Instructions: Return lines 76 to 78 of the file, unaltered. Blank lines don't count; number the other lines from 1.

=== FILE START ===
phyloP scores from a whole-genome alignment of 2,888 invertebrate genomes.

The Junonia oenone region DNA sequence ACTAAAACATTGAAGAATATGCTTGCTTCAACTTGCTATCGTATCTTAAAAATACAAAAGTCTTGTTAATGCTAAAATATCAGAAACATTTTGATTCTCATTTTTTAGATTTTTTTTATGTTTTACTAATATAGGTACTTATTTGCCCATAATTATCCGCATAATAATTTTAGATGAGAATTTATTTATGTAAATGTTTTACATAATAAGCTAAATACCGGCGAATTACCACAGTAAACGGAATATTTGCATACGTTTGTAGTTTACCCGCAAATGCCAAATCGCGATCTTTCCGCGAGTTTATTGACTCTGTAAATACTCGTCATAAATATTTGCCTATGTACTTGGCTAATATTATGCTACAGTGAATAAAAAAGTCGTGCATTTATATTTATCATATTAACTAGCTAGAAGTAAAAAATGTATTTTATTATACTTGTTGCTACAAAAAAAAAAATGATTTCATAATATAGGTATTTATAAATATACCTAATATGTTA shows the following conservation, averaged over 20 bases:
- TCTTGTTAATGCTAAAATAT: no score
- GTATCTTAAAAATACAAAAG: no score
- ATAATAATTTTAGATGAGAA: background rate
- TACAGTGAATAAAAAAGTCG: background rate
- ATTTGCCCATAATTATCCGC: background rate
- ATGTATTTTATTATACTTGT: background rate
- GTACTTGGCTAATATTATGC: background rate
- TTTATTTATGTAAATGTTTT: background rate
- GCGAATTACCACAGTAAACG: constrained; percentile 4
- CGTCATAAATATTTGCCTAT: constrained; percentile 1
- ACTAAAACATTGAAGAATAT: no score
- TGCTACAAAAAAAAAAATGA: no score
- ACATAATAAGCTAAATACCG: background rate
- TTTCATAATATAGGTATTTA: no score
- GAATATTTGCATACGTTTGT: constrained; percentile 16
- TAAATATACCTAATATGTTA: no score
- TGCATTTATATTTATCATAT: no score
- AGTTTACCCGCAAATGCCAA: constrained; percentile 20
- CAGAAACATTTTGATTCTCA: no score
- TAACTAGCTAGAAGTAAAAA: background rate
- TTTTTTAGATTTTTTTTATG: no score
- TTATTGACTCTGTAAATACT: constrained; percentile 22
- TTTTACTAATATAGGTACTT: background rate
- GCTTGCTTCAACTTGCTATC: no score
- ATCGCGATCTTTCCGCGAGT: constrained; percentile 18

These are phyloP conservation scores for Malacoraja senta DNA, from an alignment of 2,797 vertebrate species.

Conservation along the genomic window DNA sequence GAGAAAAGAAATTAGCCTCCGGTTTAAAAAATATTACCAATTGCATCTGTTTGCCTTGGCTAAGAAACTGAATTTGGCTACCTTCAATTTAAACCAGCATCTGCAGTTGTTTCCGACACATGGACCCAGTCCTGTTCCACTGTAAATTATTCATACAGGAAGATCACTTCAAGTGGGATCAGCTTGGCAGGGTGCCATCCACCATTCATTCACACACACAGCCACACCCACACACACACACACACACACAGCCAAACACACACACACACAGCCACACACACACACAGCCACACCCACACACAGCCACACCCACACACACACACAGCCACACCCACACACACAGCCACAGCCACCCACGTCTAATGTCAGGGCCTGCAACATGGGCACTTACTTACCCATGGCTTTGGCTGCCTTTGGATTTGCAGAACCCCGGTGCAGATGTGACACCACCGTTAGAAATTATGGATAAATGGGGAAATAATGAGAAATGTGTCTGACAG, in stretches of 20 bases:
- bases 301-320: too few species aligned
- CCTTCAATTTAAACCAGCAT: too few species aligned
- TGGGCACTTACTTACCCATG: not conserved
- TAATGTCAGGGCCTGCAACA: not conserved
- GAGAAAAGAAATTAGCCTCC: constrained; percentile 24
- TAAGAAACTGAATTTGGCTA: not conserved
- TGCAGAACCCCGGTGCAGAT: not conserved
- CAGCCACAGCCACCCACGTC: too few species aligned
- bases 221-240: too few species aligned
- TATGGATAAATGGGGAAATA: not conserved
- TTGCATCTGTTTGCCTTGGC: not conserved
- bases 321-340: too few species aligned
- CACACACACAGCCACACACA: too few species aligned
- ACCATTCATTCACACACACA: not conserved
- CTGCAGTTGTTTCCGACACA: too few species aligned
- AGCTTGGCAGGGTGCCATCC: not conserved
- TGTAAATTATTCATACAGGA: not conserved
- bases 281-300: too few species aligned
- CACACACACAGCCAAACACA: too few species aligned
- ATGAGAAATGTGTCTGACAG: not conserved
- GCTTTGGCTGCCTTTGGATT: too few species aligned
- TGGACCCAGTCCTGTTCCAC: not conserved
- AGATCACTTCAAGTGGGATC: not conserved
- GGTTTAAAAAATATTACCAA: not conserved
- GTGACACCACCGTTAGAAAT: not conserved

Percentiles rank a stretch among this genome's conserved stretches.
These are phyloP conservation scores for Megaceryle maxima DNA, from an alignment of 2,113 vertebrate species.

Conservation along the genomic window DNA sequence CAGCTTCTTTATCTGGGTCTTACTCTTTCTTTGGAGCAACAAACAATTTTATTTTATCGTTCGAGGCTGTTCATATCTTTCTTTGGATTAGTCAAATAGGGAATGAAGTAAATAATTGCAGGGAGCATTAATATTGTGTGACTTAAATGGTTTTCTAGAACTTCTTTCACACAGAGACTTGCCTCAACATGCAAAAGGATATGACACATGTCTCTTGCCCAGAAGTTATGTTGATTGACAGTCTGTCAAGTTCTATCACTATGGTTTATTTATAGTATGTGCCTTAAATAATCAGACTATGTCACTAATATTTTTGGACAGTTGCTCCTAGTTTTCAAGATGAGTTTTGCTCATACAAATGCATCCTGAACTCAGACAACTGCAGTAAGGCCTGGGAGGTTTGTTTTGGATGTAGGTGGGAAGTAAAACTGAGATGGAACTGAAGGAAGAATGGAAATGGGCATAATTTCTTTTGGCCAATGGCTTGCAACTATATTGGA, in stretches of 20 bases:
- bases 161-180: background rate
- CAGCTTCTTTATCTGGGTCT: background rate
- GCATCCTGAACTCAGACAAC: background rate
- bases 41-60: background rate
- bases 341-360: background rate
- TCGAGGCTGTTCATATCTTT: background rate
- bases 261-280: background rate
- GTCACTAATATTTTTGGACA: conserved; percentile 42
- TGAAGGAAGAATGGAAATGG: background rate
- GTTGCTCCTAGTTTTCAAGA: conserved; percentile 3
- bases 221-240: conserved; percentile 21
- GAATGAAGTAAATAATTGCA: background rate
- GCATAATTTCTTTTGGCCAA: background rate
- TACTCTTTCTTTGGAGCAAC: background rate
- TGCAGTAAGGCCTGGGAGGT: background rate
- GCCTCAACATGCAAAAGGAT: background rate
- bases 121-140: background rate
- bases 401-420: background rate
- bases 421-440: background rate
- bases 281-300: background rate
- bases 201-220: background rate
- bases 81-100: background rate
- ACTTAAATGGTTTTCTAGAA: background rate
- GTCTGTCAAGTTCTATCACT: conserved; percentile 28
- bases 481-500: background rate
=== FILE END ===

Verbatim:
- bases 421-440: background rate
- bases 281-300: background rate
- bases 201-220: background rate